Author Eliot Fintushel’s book, Breakfast With the Ones You Love(Bantam Spectra, 2007) is at times a science fiction adventure complete with a quirky, beautiful heroine named Lea and at times a spiritual book about Judaic mysticism complete with a hero, Jack, who is one of the Chosen. Either way, this new release from the acclaimed short story writer will leave readers feeling moved, educated and entertained. Fintushel took some time to talk with Literature Chick.
LT: Did you always know you would be a writer?
EF: As a child, I wrote passionately, and I imagined that I would be a writer someday. In my early teens I typed a novel called SEDUCTION OF THE VOID, cover decorated with blood from a pierced thumb. I actually did submit it to two or three publishers and very deservedly got my rejection slips. At some point, though, I gave up on the project of being a writer, and I decided to become enlightened instead. I think that I imagined that I would disappear and merge into the universe in a kind of a puff of green smoke. I did all kinds of very extreme practices to that end--and I still do one or two of them. I practiced Zen at a big center for many years and actually did discover something. Then I became a performer of mask and mime theater, did very well at it, wrote material for myself and for ensembles I worked with. The great thing about performing is that the audience tells you at once what's good and what's not, moment by moment by moment--if you know how to listen. With writing, it may be months, if ever, before you know. When I moved from New York to California, I left all my theater contacts behind, so I figured I'd better find a way of making a living that didn't depend on location. For that reason, I started writing. Someone had told me that genre markets were the easiest to break into, so I wrote science fiction stories at the rate of about one every ten days. I sent them out practically before the ink was dry, and when they came back, I sent them out again. At the end of a year, I was selling lots of them to big magazines and making two or three thousand bucks a year at it. Part 2 of my plan was, on the basis of a track record selling short stories, to start selling novels to some big publishing house. That part has taken me about fifteen years. Meanwhile, I've managed to stay alive by doing performance art and children's shows, teaching improvisation, playing the theremin on street corners, and writing articles and reviews for this or that magazine.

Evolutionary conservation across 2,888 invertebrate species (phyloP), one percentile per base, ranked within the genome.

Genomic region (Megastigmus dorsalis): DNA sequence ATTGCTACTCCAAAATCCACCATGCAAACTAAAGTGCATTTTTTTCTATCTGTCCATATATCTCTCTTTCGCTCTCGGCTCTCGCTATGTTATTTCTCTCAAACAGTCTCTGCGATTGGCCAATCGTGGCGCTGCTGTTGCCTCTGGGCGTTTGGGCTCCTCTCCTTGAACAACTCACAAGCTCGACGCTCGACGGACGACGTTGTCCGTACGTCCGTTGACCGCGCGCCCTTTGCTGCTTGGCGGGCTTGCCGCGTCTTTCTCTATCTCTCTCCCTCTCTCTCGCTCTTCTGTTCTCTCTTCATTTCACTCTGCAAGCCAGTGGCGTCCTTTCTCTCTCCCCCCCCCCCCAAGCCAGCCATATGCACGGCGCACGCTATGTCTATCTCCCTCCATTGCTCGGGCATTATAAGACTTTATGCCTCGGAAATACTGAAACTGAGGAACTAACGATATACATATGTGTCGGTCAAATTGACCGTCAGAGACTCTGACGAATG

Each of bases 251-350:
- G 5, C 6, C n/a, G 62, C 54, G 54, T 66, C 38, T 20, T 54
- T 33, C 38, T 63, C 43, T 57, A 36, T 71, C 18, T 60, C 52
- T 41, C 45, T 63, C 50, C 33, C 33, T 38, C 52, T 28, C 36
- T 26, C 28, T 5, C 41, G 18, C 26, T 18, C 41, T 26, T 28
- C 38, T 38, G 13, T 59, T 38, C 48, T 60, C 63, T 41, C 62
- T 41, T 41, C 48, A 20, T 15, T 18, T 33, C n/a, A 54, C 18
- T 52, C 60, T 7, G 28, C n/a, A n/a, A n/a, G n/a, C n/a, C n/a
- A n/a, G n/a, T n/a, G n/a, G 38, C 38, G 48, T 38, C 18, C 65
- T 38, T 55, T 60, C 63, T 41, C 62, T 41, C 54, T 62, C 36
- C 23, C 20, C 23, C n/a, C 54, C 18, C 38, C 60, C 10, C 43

LT: Why the genre of science fiction and the sub genre of Judaic writing?
EF: I write science fiction partly because it's the most easily salable, but also because it suits my wild mind to do so. Mostly, however, my fiction is not so much science fiction as metaphysical fiction--what can happen between seeing a thing and knowing its name, for example, or between waking and knowing (or believing you know) who you are. Not infrequently, I have received hate mail from sci-fi fans who are upset that such stuff has been allowed to seep into their magazines. I have written some straight-ahead literary fiction, one short for The Ohio Review, before it folded. I write Judaic stuff because I know it, I grew up in it, and I have a deep and abiding fondness for the culture. When I was a child, all the grownups were from Eastern Europe and spoke Yiddish. To write or cut paper on Saturday was frowned upon. Once, I hid under the bed, fearful that the Jewish police would come knocking because I had eaten a little milchik after fleishik. I still soulfully sing Yiddish opera ditties in the shower, plus much of Moishe Oisher's cantorial repertoire for the High Holidays and S'lichot.
LT: Breakfast With the Ones You Love deals with the nature of identity, spirituality and family all tied up in a complex, off the wall story. Where did the idea come from? The character of Lea? Of Jack/Yid?